The Challenges to the Development of Micro and Small Enterprises (MSEs) in Ethiopia

1. Overview of the Ethiopian MSEs Sector

It is an obvious fact that the high rate of unemployment and multi-dimensional glitches in the deprived economy of an under-developed nation cannot easily be resolved by establishing huge factories and manufacturing units. If the government somehow prefers to do so, however, the country will enter into a massive amount of foreign lending. The suitable solution to facilitate job creation for millions and improving the nation’s economy is establishing micro and small enterprises (MSEs).

With the intention of increasing the role of MSEs in national development, the government of Ethiopia prepared the first National Micro and Small Enterprises Strategy in 1997. In order to further boost their impact on the industrialization of the country, MSEs were given a crucial role in the Plan for Accelerated and Sustained Development to End Poverty, which was effective from 2005-2010. By the end of the plan, a total of 167,835 MSEs had created approximately 1.46 million employment opportunities. With its successor, the first Growth and Transformation Plan (2010-2015), more than four folds of employment opportunity was created. The second Growth and Transformation Plan (2015-2020), which still has more than a year to be completed, aims to disburse USD 904 million in loans to MSEs through micro financial institutions and stimulate the creation of 8.4 million jobs. MSEs in Ethiopia are the second largest employment generating sectors next to agriculture. The requirements to be categorized as micro and small enterprises in Ethiopia are tabulated below:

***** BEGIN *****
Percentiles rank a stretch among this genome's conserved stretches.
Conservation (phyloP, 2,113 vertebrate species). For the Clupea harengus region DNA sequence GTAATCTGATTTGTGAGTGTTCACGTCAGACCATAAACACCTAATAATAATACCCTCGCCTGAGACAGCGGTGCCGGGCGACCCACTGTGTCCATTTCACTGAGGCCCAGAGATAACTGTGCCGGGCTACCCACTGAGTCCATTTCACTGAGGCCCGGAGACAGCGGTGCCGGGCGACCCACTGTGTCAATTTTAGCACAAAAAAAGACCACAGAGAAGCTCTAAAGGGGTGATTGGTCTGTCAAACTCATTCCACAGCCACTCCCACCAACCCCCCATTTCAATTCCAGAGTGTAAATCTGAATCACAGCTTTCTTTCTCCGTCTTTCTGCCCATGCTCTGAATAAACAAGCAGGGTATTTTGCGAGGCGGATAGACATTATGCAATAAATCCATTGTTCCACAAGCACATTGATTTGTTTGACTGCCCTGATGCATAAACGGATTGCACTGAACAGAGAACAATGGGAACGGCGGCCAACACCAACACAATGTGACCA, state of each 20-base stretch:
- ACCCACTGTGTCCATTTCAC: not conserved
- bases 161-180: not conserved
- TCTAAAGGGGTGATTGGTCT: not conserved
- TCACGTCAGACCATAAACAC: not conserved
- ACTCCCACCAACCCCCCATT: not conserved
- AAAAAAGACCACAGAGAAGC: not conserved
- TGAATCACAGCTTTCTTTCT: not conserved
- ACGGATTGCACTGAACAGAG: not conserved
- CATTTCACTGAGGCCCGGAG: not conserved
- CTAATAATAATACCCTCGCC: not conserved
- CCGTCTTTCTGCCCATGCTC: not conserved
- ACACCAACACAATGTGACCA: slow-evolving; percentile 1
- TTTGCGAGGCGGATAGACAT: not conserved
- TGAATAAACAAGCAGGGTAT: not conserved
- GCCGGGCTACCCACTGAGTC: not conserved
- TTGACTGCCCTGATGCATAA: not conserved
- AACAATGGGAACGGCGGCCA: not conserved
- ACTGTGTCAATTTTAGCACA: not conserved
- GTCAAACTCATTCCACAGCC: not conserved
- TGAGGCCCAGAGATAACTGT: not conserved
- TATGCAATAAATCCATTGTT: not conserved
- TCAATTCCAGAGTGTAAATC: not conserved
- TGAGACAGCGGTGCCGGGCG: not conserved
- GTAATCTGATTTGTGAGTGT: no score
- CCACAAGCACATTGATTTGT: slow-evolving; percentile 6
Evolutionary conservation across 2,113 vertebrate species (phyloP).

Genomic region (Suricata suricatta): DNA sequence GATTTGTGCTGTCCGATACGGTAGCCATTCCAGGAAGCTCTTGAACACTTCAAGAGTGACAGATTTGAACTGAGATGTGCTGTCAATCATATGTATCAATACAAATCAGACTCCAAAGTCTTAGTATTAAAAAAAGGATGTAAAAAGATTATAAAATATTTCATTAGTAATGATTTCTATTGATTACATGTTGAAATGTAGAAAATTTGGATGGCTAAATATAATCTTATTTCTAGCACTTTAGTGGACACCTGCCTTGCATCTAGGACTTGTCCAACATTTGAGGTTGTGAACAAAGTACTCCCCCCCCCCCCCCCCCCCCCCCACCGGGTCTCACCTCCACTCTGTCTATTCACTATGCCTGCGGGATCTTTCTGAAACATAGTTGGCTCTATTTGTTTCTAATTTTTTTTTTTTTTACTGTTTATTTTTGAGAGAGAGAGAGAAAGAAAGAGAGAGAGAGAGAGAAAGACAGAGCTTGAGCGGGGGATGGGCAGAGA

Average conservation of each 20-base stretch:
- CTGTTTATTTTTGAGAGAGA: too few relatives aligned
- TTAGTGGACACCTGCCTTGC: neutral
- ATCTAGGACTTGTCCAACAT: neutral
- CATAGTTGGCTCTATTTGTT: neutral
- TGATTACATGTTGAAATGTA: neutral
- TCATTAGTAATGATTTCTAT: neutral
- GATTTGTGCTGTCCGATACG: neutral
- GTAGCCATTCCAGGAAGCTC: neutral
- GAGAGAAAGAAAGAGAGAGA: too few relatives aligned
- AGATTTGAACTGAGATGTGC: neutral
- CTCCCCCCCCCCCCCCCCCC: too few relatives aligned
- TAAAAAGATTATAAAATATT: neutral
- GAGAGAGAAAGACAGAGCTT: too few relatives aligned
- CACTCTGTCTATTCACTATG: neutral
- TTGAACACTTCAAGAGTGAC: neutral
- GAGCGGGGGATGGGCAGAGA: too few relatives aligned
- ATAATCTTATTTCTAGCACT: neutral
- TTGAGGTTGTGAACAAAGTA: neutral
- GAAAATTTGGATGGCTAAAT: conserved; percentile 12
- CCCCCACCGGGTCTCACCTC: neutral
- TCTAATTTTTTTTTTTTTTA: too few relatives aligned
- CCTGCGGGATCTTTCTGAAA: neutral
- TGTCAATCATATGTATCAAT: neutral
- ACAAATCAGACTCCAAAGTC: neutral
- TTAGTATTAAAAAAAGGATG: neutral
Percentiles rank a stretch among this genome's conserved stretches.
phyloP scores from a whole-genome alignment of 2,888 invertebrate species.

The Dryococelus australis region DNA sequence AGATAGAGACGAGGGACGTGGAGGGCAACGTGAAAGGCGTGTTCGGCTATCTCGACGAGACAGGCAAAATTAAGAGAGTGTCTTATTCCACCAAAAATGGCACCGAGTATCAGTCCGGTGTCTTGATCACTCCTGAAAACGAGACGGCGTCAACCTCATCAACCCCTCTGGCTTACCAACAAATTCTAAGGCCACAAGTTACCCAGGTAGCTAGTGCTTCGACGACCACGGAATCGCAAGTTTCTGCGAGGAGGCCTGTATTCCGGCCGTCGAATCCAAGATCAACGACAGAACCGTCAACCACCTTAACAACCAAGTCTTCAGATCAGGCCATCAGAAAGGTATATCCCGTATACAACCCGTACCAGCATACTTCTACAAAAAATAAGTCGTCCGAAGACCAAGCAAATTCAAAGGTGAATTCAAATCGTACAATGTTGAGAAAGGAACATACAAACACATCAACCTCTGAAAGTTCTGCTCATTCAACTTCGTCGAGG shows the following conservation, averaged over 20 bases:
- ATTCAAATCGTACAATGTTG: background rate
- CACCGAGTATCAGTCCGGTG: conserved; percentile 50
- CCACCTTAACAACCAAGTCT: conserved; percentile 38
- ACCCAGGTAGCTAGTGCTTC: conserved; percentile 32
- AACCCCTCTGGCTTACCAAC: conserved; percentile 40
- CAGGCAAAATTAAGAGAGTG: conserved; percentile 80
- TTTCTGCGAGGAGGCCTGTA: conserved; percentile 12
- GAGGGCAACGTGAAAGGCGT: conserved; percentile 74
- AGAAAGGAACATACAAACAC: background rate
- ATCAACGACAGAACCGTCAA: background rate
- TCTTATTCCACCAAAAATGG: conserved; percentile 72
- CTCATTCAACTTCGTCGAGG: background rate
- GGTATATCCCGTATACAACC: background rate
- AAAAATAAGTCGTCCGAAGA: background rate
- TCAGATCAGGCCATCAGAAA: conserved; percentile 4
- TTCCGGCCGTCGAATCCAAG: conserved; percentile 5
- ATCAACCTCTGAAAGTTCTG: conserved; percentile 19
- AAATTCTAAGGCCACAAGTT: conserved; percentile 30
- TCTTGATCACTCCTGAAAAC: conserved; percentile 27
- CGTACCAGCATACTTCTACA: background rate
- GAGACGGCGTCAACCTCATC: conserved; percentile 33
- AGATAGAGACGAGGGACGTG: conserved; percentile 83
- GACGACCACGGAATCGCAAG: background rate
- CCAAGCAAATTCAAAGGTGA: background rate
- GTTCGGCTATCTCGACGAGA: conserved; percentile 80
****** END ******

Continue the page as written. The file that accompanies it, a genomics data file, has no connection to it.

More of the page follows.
Table 1: Definitions of Micro and Small Enterprises in Ethiopia (Ministry of Urban Development and Housing, 2012)

2. Challenges to the Ethiopian MSEs Sector